This book is in very good condition. The dust jacket has a little wear along the edges, but is otherwise in very good condition. Internally the pages are clean, tight and unmarked - almost as new.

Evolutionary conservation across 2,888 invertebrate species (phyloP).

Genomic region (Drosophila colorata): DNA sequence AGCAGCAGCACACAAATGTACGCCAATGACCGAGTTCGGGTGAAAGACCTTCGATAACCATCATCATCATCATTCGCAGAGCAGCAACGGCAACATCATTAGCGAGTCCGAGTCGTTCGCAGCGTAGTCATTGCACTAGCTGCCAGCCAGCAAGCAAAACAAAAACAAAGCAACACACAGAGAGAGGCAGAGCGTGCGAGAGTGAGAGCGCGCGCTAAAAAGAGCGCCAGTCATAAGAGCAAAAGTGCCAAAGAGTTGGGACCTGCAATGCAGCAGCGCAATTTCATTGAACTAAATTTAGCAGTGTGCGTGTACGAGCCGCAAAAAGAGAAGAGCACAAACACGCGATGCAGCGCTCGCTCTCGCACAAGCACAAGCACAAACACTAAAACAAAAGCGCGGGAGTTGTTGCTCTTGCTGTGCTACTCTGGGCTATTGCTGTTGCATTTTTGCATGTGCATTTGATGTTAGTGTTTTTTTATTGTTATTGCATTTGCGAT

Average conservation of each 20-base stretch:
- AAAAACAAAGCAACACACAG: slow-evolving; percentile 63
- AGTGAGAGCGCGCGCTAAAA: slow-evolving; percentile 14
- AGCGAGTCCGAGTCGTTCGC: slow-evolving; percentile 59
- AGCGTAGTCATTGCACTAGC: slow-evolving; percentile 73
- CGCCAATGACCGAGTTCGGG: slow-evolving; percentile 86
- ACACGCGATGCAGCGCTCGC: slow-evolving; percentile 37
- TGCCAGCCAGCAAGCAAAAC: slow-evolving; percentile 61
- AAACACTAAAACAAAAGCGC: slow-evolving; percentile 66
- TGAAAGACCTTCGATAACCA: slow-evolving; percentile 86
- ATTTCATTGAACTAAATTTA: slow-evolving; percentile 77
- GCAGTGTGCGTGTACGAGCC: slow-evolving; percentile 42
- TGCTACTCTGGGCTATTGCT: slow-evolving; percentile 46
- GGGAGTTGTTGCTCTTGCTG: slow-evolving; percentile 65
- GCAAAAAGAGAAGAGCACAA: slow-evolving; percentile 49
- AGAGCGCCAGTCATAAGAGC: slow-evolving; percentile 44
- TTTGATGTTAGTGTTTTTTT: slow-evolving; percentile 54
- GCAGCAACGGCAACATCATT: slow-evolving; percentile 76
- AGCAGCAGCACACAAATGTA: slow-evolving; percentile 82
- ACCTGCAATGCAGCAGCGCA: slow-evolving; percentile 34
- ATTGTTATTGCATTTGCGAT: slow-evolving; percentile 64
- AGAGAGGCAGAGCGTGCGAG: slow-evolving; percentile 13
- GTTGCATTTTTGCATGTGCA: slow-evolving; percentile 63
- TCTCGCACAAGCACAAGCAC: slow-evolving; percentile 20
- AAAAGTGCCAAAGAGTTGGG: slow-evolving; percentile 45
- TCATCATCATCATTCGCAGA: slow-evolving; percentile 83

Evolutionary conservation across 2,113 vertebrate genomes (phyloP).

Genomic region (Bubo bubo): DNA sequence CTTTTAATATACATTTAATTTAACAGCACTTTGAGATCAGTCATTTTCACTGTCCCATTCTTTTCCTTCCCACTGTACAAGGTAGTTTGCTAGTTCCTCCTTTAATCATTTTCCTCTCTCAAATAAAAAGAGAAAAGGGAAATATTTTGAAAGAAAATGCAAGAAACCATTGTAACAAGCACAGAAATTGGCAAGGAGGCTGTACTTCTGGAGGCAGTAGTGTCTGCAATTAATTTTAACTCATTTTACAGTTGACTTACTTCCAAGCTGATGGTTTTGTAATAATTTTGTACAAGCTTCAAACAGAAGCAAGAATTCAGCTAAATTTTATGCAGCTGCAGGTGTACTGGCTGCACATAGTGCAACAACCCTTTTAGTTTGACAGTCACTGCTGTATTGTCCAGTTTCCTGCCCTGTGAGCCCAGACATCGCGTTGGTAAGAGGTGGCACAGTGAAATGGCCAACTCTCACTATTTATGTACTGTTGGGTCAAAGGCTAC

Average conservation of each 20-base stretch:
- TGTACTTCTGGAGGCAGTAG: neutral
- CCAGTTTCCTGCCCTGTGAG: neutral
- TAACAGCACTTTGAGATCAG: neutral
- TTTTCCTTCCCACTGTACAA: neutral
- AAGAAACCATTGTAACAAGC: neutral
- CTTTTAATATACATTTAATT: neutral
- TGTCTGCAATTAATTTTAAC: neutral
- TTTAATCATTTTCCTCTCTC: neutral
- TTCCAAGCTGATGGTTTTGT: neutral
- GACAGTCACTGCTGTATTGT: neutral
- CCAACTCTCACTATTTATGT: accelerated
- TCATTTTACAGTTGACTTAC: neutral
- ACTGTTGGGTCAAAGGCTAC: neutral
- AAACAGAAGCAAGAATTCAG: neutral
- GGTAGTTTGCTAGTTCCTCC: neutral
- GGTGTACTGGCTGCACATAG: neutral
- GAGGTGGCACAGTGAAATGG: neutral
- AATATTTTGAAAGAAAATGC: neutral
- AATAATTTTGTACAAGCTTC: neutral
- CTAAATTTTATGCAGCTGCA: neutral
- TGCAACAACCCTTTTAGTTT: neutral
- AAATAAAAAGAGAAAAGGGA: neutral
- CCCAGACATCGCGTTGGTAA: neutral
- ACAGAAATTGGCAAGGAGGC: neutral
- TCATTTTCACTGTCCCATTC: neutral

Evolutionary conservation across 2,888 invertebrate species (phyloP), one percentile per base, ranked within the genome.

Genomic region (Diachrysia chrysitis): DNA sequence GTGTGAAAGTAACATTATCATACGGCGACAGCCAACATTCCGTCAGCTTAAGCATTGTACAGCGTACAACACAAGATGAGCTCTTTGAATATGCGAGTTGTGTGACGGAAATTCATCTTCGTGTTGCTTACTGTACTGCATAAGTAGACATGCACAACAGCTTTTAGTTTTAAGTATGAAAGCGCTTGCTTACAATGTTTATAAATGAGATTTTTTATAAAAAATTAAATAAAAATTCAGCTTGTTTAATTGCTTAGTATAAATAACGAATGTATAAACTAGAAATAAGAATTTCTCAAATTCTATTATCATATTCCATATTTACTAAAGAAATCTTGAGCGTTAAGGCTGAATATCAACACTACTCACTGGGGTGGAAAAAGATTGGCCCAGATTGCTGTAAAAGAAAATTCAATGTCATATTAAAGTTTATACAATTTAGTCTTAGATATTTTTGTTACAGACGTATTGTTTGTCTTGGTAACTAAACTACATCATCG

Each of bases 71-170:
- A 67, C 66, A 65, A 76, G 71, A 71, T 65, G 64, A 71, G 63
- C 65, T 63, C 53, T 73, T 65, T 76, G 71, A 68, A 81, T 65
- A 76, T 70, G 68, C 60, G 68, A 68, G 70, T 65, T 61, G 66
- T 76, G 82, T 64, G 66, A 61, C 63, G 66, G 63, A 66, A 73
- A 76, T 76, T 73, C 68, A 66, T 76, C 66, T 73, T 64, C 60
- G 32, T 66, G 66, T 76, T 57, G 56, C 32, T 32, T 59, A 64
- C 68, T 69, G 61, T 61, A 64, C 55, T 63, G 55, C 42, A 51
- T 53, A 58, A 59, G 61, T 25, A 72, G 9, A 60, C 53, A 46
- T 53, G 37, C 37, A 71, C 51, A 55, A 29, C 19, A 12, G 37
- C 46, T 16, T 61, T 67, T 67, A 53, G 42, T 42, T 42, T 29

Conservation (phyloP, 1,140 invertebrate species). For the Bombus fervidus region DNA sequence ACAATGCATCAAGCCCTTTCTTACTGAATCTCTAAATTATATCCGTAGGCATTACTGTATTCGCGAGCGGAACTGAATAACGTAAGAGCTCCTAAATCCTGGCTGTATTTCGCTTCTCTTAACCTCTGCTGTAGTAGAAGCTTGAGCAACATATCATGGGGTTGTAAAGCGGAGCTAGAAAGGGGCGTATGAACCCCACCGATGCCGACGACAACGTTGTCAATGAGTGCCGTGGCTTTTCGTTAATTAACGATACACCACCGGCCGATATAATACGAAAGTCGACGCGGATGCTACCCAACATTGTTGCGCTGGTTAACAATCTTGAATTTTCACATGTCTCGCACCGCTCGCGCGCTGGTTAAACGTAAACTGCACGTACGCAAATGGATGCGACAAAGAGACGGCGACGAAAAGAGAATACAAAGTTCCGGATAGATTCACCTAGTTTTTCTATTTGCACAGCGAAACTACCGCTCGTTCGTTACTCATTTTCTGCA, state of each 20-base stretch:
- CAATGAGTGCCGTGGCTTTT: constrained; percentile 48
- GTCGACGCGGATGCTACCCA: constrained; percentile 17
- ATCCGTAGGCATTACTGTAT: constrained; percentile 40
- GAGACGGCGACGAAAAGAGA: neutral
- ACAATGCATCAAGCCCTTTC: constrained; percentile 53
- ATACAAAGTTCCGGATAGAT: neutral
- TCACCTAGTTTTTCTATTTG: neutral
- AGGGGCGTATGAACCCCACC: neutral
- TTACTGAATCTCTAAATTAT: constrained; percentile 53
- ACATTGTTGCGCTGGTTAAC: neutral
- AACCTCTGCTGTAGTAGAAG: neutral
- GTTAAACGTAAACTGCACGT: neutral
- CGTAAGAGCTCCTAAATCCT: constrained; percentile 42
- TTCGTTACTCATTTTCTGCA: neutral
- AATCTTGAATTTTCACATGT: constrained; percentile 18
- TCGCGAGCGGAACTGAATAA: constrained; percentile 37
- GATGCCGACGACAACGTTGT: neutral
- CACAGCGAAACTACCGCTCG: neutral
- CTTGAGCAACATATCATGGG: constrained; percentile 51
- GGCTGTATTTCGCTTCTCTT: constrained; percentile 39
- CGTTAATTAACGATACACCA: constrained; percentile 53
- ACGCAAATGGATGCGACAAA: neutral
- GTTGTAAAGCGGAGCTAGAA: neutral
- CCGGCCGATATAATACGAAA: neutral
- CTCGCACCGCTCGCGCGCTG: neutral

In a chronological and geographical study of royal divorce cases from the Middle Ages through to the Reformation, d'Avray offers a truly comparative perspective on elite divorce, tracing its evolution over time, and providing original translations of documents which illuminate the canon law arguments on which the cases were built. Dissolving Royal Marriages adopts a unique chronological and geographical perspective to present a comparative overview of royal divorce cases from the Middle Ages through to the Reformation period. Drawing from original translations of key source documents, the book sheds new light on some of the most prominent and elite divorce proceedings in Western history, including Henry VIII's divorce from Catherine of Aragon. The comprehensive commentary that accompanies these materials allows readers to grasp, for the first time, how the constructs of canon law helped shape the legal arguments on which specific cases were founded, and better understand the events that actually unfolded in the courtrooms. In his case-by-case exploration of elaborate witness statements, extensive legal negotiations and political wrangling, d'Avray shows us how little the canonical law for the dissolution of marriage changed over time in this fascinating new study of Church-state relations and papal power over princes.